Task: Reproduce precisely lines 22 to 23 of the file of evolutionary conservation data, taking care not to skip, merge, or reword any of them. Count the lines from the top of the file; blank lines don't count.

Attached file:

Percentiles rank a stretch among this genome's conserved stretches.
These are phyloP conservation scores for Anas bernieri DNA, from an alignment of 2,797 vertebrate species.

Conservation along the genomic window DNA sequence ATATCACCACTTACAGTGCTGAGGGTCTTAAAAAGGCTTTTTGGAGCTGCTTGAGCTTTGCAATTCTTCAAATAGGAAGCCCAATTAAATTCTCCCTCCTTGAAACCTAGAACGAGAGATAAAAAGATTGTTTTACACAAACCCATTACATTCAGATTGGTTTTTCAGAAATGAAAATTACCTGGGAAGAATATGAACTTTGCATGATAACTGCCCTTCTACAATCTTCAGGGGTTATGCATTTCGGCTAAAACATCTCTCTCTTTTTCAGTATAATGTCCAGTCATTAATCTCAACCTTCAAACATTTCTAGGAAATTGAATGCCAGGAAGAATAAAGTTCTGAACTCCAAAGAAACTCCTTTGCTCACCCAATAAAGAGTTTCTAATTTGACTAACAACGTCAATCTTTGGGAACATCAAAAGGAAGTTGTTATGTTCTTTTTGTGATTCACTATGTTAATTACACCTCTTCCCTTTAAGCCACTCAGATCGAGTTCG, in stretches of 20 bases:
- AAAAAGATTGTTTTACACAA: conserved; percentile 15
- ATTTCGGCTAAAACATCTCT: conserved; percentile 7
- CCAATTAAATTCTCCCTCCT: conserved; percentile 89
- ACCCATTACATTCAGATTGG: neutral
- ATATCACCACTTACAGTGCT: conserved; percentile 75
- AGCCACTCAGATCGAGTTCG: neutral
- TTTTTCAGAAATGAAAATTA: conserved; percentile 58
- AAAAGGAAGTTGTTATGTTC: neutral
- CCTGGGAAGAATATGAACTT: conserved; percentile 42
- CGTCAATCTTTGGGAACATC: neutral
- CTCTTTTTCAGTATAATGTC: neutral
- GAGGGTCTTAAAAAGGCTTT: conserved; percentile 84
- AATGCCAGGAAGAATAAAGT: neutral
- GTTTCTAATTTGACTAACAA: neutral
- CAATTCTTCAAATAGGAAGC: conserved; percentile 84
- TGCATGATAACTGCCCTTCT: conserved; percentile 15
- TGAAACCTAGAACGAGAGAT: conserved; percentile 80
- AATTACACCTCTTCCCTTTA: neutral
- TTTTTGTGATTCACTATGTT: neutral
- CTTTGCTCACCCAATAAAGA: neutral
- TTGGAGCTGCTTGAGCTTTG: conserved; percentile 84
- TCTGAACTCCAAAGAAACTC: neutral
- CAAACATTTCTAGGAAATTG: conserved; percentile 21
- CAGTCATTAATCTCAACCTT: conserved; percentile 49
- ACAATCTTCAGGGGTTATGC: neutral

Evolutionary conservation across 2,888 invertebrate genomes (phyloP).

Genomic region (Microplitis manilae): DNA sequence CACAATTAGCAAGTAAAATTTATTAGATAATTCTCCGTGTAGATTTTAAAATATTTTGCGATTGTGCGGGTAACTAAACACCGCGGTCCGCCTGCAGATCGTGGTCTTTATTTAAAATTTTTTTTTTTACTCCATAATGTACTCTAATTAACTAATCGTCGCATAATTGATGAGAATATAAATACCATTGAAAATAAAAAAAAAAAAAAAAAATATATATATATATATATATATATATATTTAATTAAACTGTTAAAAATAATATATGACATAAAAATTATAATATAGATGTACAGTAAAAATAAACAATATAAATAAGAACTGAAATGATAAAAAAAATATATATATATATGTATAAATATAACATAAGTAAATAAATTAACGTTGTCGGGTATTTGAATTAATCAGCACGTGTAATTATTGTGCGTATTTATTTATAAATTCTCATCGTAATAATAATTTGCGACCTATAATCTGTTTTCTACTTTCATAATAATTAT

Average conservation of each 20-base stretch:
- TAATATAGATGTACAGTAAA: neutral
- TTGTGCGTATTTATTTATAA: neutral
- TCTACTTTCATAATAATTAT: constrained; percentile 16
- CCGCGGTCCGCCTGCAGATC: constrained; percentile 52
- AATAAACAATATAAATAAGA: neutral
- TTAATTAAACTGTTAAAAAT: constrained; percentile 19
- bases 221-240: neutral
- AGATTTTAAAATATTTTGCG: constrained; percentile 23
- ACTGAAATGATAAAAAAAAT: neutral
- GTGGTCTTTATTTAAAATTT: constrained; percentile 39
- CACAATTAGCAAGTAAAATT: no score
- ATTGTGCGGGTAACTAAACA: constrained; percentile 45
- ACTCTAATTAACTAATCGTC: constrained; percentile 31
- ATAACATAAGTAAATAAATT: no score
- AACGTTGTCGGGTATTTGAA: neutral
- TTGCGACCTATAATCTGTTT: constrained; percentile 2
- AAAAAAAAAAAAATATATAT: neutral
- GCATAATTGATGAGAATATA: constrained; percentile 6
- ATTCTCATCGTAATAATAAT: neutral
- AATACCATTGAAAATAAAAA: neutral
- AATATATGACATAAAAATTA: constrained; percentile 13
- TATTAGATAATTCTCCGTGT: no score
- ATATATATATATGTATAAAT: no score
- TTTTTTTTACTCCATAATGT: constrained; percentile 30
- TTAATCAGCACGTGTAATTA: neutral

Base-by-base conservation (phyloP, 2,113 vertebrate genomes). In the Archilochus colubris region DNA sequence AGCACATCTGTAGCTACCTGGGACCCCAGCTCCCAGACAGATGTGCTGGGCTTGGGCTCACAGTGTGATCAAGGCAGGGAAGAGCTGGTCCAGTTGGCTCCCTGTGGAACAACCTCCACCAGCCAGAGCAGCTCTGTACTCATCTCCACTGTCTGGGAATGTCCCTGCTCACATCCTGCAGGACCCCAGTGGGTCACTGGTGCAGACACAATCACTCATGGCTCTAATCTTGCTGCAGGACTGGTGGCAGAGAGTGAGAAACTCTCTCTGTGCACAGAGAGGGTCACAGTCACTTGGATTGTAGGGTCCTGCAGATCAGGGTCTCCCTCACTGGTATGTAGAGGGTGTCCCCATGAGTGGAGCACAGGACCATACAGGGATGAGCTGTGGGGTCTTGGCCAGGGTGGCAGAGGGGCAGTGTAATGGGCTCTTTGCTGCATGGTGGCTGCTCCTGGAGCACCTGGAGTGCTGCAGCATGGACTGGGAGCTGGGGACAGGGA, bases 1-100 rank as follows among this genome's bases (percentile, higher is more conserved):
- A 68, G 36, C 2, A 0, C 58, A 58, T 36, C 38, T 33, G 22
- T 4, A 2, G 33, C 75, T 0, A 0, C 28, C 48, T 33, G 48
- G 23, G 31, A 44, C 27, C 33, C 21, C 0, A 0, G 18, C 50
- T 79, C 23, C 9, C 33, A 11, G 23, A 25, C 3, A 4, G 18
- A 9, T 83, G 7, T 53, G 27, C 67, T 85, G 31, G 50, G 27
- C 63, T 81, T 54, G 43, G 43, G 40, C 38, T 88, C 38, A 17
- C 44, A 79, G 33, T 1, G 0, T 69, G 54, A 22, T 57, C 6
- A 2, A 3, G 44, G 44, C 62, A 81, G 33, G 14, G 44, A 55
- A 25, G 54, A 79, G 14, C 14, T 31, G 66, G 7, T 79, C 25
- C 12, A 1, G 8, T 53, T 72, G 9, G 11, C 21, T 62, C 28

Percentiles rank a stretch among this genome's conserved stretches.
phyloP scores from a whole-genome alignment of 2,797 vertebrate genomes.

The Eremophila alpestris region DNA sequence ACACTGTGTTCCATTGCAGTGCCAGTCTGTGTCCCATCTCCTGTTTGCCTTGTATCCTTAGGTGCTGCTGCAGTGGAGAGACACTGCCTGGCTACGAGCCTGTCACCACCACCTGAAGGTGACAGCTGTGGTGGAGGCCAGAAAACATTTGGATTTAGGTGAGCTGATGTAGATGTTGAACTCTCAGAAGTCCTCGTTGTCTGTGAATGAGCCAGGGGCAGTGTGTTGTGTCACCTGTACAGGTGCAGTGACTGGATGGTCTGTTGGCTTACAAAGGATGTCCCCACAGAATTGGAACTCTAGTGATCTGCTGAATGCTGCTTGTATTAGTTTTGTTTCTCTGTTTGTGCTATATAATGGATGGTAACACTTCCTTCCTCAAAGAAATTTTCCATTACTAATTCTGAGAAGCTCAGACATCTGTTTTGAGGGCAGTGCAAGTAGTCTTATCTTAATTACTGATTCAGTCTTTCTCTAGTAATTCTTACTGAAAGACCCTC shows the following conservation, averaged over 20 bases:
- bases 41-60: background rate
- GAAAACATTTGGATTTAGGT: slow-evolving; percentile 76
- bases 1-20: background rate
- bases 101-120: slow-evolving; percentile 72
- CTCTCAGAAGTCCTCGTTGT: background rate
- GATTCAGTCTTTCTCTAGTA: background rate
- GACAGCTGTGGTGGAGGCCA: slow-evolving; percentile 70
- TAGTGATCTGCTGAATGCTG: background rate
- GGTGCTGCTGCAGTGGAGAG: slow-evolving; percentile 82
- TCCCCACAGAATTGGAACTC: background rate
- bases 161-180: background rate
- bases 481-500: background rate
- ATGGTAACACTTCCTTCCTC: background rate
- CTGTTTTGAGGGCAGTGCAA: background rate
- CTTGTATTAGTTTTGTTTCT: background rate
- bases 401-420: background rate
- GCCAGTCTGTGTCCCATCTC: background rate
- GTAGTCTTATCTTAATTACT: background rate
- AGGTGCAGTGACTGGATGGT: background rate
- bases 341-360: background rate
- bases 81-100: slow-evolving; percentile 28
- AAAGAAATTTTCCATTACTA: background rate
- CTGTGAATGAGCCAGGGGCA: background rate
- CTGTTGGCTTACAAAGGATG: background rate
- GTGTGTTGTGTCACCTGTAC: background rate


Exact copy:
- TTTTTGTGATTCACTATGTT: neutral
- CTTTGCTCACCCAATAAAGA: neutral